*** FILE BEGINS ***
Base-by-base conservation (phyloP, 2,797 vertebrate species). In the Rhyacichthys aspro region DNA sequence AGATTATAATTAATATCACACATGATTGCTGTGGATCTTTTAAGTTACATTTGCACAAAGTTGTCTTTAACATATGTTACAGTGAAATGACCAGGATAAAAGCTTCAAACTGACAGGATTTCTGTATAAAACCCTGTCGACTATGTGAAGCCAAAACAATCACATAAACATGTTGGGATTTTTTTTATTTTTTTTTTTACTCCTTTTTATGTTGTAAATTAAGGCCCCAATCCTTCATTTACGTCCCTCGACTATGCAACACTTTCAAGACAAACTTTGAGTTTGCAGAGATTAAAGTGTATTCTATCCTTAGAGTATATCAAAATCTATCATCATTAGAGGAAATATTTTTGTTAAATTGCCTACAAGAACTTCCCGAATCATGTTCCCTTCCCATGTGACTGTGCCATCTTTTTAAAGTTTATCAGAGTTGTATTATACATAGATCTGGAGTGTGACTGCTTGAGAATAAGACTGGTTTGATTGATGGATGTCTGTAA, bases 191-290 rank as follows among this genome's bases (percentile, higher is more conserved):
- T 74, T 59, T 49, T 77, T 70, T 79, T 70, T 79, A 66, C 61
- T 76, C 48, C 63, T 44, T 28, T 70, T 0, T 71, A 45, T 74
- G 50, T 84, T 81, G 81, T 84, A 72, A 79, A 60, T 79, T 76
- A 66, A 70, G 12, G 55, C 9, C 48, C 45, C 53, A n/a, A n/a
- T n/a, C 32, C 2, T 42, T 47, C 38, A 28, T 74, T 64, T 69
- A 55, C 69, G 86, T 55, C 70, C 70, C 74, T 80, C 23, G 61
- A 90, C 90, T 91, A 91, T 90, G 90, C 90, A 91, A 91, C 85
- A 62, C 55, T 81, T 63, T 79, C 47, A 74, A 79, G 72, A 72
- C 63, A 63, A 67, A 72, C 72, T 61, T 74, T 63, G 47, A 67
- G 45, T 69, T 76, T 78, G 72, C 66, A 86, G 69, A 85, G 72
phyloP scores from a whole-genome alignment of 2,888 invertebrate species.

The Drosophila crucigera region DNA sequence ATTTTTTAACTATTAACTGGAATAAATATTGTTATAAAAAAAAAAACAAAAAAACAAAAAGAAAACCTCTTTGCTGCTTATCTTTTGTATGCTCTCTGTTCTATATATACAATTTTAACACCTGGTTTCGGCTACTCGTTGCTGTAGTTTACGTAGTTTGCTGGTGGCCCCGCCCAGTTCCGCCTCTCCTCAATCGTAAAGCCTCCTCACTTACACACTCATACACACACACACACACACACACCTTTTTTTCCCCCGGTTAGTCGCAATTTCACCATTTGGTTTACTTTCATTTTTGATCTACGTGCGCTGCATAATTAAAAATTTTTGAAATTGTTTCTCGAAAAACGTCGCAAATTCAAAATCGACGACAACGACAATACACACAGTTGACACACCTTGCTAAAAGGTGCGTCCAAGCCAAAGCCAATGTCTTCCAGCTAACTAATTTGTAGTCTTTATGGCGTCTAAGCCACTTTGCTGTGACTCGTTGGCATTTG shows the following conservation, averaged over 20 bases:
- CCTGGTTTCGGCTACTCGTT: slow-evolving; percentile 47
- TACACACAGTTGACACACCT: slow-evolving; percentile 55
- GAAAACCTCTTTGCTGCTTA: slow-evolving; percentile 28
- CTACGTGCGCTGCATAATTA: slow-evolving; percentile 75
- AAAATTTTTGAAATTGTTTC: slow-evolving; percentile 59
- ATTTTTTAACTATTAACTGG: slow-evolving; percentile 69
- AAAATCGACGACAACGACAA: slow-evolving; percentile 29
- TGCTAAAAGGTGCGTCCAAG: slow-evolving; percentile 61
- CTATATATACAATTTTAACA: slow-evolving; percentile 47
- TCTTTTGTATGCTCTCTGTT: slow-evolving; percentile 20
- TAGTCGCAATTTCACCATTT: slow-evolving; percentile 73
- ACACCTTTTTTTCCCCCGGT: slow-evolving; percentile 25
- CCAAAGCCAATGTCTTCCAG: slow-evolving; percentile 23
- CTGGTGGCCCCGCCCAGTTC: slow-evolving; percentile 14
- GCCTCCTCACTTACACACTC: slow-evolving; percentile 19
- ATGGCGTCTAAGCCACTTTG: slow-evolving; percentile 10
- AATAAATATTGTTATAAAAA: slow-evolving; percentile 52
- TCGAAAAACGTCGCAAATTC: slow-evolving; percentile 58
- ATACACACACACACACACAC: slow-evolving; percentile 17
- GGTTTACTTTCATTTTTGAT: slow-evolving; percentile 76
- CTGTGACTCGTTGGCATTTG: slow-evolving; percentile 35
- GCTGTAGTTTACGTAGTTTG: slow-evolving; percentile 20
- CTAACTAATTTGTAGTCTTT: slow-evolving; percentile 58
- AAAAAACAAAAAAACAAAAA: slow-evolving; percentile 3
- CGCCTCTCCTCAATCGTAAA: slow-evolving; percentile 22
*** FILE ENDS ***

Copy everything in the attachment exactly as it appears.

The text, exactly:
Base-by-base conservation (phyloP, 2,797 vertebrate species). In the Rhyacichthys aspro region DNA sequence AGATTATAATTAATATCACACATGATTGCTGTGGATCTTTTAAGTTACATTTGCACAAAGTTGTCTTTAACATATGTTACAGTGAAATGACCAGGATAAAAGCTTCAAACTGACAGGATTTCTGTATAAAACCCTGTCGACTATGTGAAGCCAAAACAATCACATAAACATGTTGGGATTTTTTTTATTTTTTTTTTTACTCCTTTTTATGTTGTAAATTAAGGCCCCAATCCTTCATTTACGTCCCTCGACTATGCAACACTTTCAAGACAAACTTTGAGTTTGCAGAGATTAAAGTGTATTCTATCCTTAGAGTATATCAAAATCTATCATCATTAGAGGAAATATTTTTGTTAAATTGCCTACAAGAACTTCCCGAATCATGTTCCCTTCCCATGTGACTGTGCCATCTTTTTAAAGTTTATCAGAGTTGTATTATACATAGATCTGGAGTGTGACTGCTTGAGAATAAGACTGGTTTGATTGATGGATGTCTGTAA, bases 191-290 rank as follows among this genome's bases (percentile, higher is more conserved):
- T 74, T 59, T 49, T 77, T 70, T 79, T 70, T 79, A 66, C 61
- T 76, C 48, C 63, T 44, T 28, T 70, T 0, T 71, A 45, T 74
- G 50, T 84, T 81, G 81, T 84, A 72, A 79, A 60, T 79, T 76
- A 66, A 70, G 12, G 55, C 9, C 48, C 45, C 53, A n/a, A n/a
- T n/a, C 32, C 2, T 42, T 47, C 38, A 28, T 74, T 64, T 69
- A 55, C 69, G 86, T 55, C 70, C 70, C 74, T 80, C 23, G 61
- A 90, C 90, T 91, A 91, T 90, G 90, C 90, A 91, A 91, C 85
- A 62, C 55, T 81, T 63, T 79, C 47, A 74, A 79, G 72, A 72
- C 63, A 63, A 67, A 72, C 72, T 61, T 74, T 63, G 47, A 67
- G 45, T 69, T 76, T 78, G 72, C 66, A 86, G 69, A 85, G 72
phyloP scores from a whole-genome alignment of 2,888 invertebrate species.

The Drosophila crucigera region DNA sequence ATTTTTTAACTATTAACTGGAATAAATATTGTTATAAAAAAAAAAACAAAAAAACAAAAAGAAAACCTCTTTGCTGCTTATCTTTTGTATGCTCTCTGTTCTATATATACAATTTTAACACCTGGTTTCGGCTACTCGTTGCTGTAGTTTACGTAGTTTGCTGGTGGCCCCGCCCAGTTCCGCCTCTCCTCAATCGTAAAGCCTCCTCACTTACACACTCATACACACACACACACACACACACCTTTTTTTCCCCCGGTTAGTCGCAATTTCACCATTTGGTTTACTTTCATTTTTGATCTACGTGCGCTGCATAATTAAAAATTTTTGAAATTGTTTCTCGAAAAACGTCGCAAATTCAAAATCGACGACAACGACAATACACACAGTTGACACACCTTGCTAAAAGGTGCGTCCAAGCCAAAGCCAATGTCTTCCAGCTAACTAATTTGTAGTCTTTATGGCGTCTAAGCCACTTTGCTGTGACTCGTTGGCATTTG shows the following conservation, averaged over 20 bases:
- CCTGGTTTCGGCTACTCGTT: slow-evolving; percentile 47
- TACACACAGTTGACACACCT: slow-evolving; percentile 55
- GAAAACCTCTTTGCTGCTTA: slow-evolving; percentile 28
- CTACGTGCGCTGCATAATTA: slow-evolving; percentile 75
- AAAATTTTTGAAATTGTTTC: slow-evolving; percentile 59
- ATTTTTTAACTATTAACTGG: slow-evolving; percentile 69
- AAAATCGACGACAACGACAA: slow-evolving; percentile 29
- TGCTAAAAGGTGCGTCCAAG: slow-evolving; percentile 61
- CTATATATACAATTTTAACA: slow-evolving; percentile 47
- TCTTTTGTATGCTCTCTGTT: slow-evolving; percentile 20
- TAGTCGCAATTTCACCATTT: slow-evolving; percentile 73
- ACACCTTTTTTTCCCCCGGT: slow-evolving; percentile 25
- CCAAAGCCAATGTCTTCCAG: slow-evolving; percentile 23
- CTGGTGGCCCCGCCCAGTTC: slow-evolving; percentile 14
- GCCTCCTCACTTACACACTC: slow-evolving; percentile 19
- ATGGCGTCTAAGCCACTTTG: slow-evolving; percentile 10
- AATAAATATTGTTATAAAAA: slow-evolving; percentile 52
- TCGAAAAACGTCGCAAATTC: slow-evolving; percentile 58
- ATACACACACACACACACAC: slow-evolving; percentile 17
- GGTTTACTTTCATTTTTGAT: slow-evolving; percentile 76
- CTGTGACTCGTTGGCATTTG: slow-evolving; percentile 35
- GCTGTAGTTTACGTAGTTTG: slow-evolving; percentile 20
- CTAACTAATTTGTAGTCTTT: slow-evolving; percentile 58
- AAAAAACAAAAAAACAAAAA: slow-evolving; percentile 3
- CGCCTCTCCTCAATCGTAAA: slow-evolving; percentile 22